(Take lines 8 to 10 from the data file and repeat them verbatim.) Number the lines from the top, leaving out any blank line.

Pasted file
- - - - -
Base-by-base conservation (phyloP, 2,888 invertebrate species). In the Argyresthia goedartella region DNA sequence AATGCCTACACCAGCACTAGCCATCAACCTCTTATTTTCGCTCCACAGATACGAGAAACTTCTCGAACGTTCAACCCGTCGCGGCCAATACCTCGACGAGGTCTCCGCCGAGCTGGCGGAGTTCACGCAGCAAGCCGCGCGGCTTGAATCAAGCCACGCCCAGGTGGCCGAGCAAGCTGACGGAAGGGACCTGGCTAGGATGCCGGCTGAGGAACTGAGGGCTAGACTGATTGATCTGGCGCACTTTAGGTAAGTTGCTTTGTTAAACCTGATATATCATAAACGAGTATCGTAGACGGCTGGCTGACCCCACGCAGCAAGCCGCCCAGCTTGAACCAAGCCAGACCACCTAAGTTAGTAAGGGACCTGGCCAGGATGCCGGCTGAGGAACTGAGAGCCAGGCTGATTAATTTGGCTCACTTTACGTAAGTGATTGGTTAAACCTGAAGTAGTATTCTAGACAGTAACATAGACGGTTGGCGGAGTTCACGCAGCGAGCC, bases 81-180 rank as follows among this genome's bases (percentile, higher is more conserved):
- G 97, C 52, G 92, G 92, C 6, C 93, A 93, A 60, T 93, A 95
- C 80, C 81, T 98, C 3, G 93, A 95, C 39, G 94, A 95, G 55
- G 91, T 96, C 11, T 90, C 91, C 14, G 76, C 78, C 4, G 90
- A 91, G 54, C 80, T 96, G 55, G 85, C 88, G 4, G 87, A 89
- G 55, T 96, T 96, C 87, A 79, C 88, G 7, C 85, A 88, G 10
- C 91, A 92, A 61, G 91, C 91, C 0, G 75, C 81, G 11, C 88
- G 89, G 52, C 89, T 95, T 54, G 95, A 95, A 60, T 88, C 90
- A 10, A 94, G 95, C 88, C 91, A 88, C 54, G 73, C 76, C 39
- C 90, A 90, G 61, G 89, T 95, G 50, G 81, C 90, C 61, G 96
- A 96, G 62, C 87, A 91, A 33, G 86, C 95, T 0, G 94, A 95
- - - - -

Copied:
- G 89, G 52, C 89, T 95, T 54, G 95, A 95, A 60, T 88, C 90
- A 10, A 94, G 95, C 88, C 91, A 88, C 54, G 73, C 76, C 39
- C 90, A 90, G 61, G 89, T 95, G 50, G 81, C 90, C 61, G 96